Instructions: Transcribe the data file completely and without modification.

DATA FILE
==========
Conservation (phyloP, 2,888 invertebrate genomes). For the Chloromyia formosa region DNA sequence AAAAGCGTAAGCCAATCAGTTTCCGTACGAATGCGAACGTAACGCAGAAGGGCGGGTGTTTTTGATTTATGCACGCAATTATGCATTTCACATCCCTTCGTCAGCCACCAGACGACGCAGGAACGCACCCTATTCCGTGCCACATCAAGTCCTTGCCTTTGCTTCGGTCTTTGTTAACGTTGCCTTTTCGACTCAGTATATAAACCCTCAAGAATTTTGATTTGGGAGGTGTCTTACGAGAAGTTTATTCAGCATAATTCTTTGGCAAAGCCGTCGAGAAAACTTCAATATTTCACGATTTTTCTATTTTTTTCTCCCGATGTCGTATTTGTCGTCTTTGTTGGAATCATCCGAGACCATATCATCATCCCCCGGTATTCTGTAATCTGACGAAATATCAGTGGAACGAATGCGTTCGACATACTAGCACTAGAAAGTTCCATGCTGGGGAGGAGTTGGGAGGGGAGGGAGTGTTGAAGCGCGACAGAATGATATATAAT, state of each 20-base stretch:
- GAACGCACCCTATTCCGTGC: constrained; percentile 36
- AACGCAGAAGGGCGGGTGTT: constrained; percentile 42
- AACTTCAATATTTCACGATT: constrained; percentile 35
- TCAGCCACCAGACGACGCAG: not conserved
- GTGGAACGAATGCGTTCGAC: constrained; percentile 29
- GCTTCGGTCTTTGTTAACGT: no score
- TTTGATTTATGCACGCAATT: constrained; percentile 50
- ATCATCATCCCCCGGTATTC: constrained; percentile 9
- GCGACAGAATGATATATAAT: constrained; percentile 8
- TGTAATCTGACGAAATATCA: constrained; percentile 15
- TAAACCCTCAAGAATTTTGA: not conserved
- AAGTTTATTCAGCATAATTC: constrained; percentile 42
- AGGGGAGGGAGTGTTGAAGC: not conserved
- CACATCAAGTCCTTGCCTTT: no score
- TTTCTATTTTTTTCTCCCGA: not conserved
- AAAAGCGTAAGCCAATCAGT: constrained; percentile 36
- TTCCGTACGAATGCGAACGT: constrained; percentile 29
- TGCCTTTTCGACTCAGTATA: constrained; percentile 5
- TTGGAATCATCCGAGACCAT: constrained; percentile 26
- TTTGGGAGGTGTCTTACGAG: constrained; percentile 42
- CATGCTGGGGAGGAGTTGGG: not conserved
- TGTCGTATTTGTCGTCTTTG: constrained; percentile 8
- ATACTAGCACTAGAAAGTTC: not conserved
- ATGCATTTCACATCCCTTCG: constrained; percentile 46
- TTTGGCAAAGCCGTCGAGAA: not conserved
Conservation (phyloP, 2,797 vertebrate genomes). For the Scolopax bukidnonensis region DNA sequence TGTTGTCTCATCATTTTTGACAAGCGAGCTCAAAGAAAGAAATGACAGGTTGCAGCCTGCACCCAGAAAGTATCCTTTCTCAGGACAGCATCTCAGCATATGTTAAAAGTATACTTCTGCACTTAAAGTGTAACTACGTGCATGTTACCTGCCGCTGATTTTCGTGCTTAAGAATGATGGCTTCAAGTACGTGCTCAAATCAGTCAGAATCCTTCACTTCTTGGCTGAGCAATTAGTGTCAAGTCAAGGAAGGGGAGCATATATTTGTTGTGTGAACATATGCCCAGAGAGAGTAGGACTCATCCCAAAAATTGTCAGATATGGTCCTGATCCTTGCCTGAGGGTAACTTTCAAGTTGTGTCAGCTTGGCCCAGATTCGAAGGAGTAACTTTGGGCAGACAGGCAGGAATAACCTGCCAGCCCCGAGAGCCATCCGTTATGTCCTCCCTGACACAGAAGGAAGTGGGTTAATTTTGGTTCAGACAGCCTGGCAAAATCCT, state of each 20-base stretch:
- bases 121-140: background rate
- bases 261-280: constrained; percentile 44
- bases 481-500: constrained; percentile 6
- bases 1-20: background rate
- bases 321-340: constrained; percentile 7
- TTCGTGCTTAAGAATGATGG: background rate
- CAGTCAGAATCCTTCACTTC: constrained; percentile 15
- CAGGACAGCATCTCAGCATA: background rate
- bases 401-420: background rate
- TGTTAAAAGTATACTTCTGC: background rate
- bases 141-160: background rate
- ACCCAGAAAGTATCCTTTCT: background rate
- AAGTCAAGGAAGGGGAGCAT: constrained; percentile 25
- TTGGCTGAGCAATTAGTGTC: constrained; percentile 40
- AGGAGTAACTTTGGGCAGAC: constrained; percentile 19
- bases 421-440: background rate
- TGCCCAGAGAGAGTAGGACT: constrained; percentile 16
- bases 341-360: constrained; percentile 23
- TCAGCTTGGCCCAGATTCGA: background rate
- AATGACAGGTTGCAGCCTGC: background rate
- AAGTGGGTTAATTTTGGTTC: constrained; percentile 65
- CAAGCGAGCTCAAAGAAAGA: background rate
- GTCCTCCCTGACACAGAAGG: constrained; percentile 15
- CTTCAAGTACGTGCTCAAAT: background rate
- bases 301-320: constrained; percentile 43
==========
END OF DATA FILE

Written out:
Conservation (phyloP, 2,888 invertebrate genomes). For the Chloromyia formosa region DNA sequence AAAAGCGTAAGCCAATCAGTTTCCGTACGAATGCGAACGTAACGCAGAAGGGCGGGTGTTTTTGATTTATGCACGCAATTATGCATTTCACATCCCTTCGTCAGCCACCAGACGACGCAGGAACGCACCCTATTCCGTGCCACATCAAGTCCTTGCCTTTGCTTCGGTCTTTGTTAACGTTGCCTTTTCGACTCAGTATATAAACCCTCAAGAATTTTGATTTGGGAGGTGTCTTACGAGAAGTTTATTCAGCATAATTCTTTGGCAAAGCCGTCGAGAAAACTTCAATATTTCACGATTTTTCTATTTTTTTCTCCCGATGTCGTATTTGTCGTCTTTGTTGGAATCATCCGAGACCATATCATCATCCCCCGGTATTCTGTAATCTGACGAAATATCAGTGGAACGAATGCGTTCGACATACTAGCACTAGAAAGTTCCATGCTGGGGAGGAGTTGGGAGGGGAGGGAGTGTTGAAGCGCGACAGAATGATATATAAT, state of each 20-base stretch:
- GAACGCACCCTATTCCGTGC: constrained; percentile 36
- AACGCAGAAGGGCGGGTGTT: constrained; percentile 42
- AACTTCAATATTTCACGATT: constrained; percentile 35
- TCAGCCACCAGACGACGCAG: not conserved
- GTGGAACGAATGCGTTCGAC: constrained; percentile 29
- GCTTCGGTCTTTGTTAACGT: no score
- TTTGATTTATGCACGCAATT: constrained; percentile 50
- ATCATCATCCCCCGGTATTC: constrained; percentile 9
- GCGACAGAATGATATATAAT: constrained; percentile 8
- TGTAATCTGACGAAATATCA: constrained; percentile 15
- TAAACCCTCAAGAATTTTGA: not conserved
- AAGTTTATTCAGCATAATTC: constrained; percentile 42
- AGGGGAGGGAGTGTTGAAGC: not conserved
- CACATCAAGTCCTTGCCTTT: no score
- TTTCTATTTTTTTCTCCCGA: not conserved
- AAAAGCGTAAGCCAATCAGT: constrained; percentile 36
- TTCCGTACGAATGCGAACGT: constrained; percentile 29
- TGCCTTTTCGACTCAGTATA: constrained; percentile 5
- TTGGAATCATCCGAGACCAT: constrained; percentile 26
- TTTGGGAGGTGTCTTACGAG: constrained; percentile 42
- CATGCTGGGGAGGAGTTGGG: not conserved
- TGTCGTATTTGTCGTCTTTG: constrained; percentile 8
- ATACTAGCACTAGAAAGTTC: not conserved
- ATGCATTTCACATCCCTTCG: constrained; percentile 46
- TTTGGCAAAGCCGTCGAGAA: not conserved
Conservation (phyloP, 2,797 vertebrate genomes). For the Scolopax bukidnonensis region DNA sequence TGTTGTCTCATCATTTTTGACAAGCGAGCTCAAAGAAAGAAATGACAGGTTGCAGCCTGCACCCAGAAAGTATCCTTTCTCAGGACAGCATCTCAGCATATGTTAAAAGTATACTTCTGCACTTAAAGTGTAACTACGTGCATGTTACCTGCCGCTGATTTTCGTGCTTAAGAATGATGGCTTCAAGTACGTGCTCAAATCAGTCAGAATCCTTCACTTCTTGGCTGAGCAATTAGTGTCAAGTCAAGGAAGGGGAGCATATATTTGTTGTGTGAACATATGCCCAGAGAGAGTAGGACTCATCCCAAAAATTGTCAGATATGGTCCTGATCCTTGCCTGAGGGTAACTTTCAAGTTGTGTCAGCTTGGCCCAGATTCGAAGGAGTAACTTTGGGCAGACAGGCAGGAATAACCTGCCAGCCCCGAGAGCCATCCGTTATGTCCTCCCTGACACAGAAGGAAGTGGGTTAATTTTGGTTCAGACAGCCTGGCAAAATCCT, state of each 20-base stretch:
- bases 121-140: background rate
- bases 261-280: constrained; percentile 44
- bases 481-500: constrained; percentile 6
- bases 1-20: background rate
- bases 321-340: constrained; percentile 7
- TTCGTGCTTAAGAATGATGG: background rate
- CAGTCAGAATCCTTCACTTC: constrained; percentile 15
- CAGGACAGCATCTCAGCATA: background rate
- bases 401-420: background rate
- TGTTAAAAGTATACTTCTGC: background rate
- bases 141-160: background rate
- ACCCAGAAAGTATCCTTTCT: background rate
- AAGTCAAGGAAGGGGAGCAT: constrained; percentile 25
- TTGGCTGAGCAATTAGTGTC: constrained; percentile 40
- AGGAGTAACTTTGGGCAGAC: constrained; percentile 19
- bases 421-440: background rate
- TGCCCAGAGAGAGTAGGACT: constrained; percentile 16
- bases 341-360: constrained; percentile 23
- TCAGCTTGGCCCAGATTCGA: background rate
- AATGACAGGTTGCAGCCTGC: background rate
- AAGTGGGTTAATTTTGGTTC: constrained; percentile 65
- CAAGCGAGCTCAAAGAAAGA: background rate
- GTCCTCCCTGACACAGAAGG: constrained; percentile 15
- CTTCAAGTACGTGCTCAAAT: background rate
- bases 301-320: constrained; percentile 43